Petrol prices: the most expensive countries to fill up your car mapped

The UK is the 16th most expensive country in the world

Zlata Rodionova
Wednesday 20 July 2016 16:30
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Price of retail fuel varies largely because of each country’s taxes and subsidies
Price of retail fuel varies largely because of each country’s taxes and subsidies

The price of petrol has increased five per cent globally in the last three months, but retail prices vary substantially across the world.

If all countries have access to the same oil prices on international markets, the price of retail fuel varies largely because of each country’s taxes and subsidies.

Hong Kong, Norway and Netherlands pay the highest prices for gasoline at more than $6.2 per gallon, according to GlobalPetrolPrices.com, which provides data on retail fuel prices around the world.

Norway, has the highest prices of gasoline in the EU bloc due to the high taxes imposed by the government.

However, the average Norwegian has a daily income of $190, so it only costs 3.4 per cent of a day’s wages to afford a gallon of gas, according to Bloomberg data.

As a general rule, richer countries have higher prices while poorer countries and the countries that produce and export oil have significantly lower prices.

People living in Kuwait pay $0.81 for gas, the cheapest price of any country in the world, according to GlobalPetrolPrices.com. They are closely followed by Saudi Arabians at $0.90.

America is the exception to the rule. Americans pay $2.48 per gallon, but with an average daily income of more than $155, it takes 1.64 per cent of day’s wages to afford a gallon of gas.

The UK is the 16th most expensive country in the world at the pumps out of 175 countries with diesel 4th, according to FairFuelUK, the campaign that fights for lower fuel duty and more transparent pricing.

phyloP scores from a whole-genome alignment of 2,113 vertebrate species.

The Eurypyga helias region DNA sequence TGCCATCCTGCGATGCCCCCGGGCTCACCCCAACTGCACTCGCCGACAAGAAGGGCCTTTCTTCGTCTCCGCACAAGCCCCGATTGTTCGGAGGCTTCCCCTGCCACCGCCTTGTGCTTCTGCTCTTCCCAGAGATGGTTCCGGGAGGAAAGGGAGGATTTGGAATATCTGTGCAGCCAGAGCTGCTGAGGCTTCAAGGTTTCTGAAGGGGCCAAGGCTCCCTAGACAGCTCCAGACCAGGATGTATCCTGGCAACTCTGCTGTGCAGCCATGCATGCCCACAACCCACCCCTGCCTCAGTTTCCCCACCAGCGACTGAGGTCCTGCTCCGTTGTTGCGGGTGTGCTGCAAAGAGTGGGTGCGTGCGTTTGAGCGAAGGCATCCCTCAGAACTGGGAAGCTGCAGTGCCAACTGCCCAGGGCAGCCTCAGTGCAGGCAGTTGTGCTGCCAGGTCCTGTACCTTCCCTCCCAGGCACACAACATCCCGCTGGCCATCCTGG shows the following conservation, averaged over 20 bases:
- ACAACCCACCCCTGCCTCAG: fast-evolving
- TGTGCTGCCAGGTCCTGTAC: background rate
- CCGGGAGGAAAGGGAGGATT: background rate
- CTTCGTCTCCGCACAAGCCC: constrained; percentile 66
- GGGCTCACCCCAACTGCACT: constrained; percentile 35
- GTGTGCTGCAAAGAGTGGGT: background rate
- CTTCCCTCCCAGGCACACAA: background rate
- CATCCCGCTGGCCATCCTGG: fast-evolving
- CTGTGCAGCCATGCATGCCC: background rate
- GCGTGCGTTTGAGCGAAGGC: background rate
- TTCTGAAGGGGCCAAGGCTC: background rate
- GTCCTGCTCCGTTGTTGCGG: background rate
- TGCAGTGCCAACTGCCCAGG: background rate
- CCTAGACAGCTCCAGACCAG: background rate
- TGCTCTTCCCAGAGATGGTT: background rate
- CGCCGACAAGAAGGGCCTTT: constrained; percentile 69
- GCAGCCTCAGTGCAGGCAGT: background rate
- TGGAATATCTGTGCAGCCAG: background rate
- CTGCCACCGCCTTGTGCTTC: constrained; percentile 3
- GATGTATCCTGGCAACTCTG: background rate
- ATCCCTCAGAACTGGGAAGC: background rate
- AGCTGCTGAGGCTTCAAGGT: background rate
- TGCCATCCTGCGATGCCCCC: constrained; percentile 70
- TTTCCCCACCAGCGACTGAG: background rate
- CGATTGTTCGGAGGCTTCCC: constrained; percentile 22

Fuel duty for diesel is the highest with duty on petrol ranked third, with campaigners saying that UK drivers are being “taxed to insensibility”.

FairFuelUK argues that the UK’s vote to leave the EU means that VAT could now be reduced or even removed on fuel duty.

“We’d take control of all taxation on fuel. This hated double taxation controlled by Brussels if addressed now by being slashed, could help to stimulate GDP, lower inflation, create jobs, increase business investment and incentivise hauliers to buy cleaner emission Euro 6 trucks,” FairFuelUK said.

Average retail prices for gasoline and diesel in the UK rose for the 20th consecutive week in the period ending July 4, data released by the Department of Energy & Climate Change (DECC) showed.

“June was another bad month for motorists with the price of petrol going up again. While it was only a penny and a half it makes for a rise of more than 10p since the start of March,” Simon Williams, RAC spokesman, said.

Williams added that Britons may see pump prices rise slightly in July but that there is unlikely to be the shock rise some experts were predicting.

FairFuelUK argued petrol prices are held at artificially high levels as the pound has recovered and oil is down. It has called for a more transparent pricing process.

“Motorists and professional drivers continue to be ripped off by an industry that hides the true costs of producing our fuels,” Jason McCartney, Conservative MP and chair of the FairFuel APPG, said.

Gasoline prices around the world (see Statista map):

1. Hong Kong: $6.93 per gallon

2. Norway: $6.52 per gallon

3. Monaco: $ 6.29

4. Netherlands: $6.22 per gallon

5. Iceland: $6.14 per gallon

6. Italy $6.12 per gallon

7. Israel: $6.04 per gallon

8. Wallis and Futuna Islands: $6.04 per gallon

9. Denmark: $6.01 per gallon

10. Greece: $5.95 per gallon

11. San Marino: $5.88 per gallon

12. Mayotte $5.87 per gallon

13. Finland: $5.81 per gallon

14. Sweden: $5.78 per gallon

15. Portugal: $5.76 per gallon

16. UK: $5.57 per gallon

17. Switzerland: $5.54 per gallon

18. Germany: $5.53 per gallon

19. Turkey: $5.50per gallon

20. Ireland:$5.45per gallon

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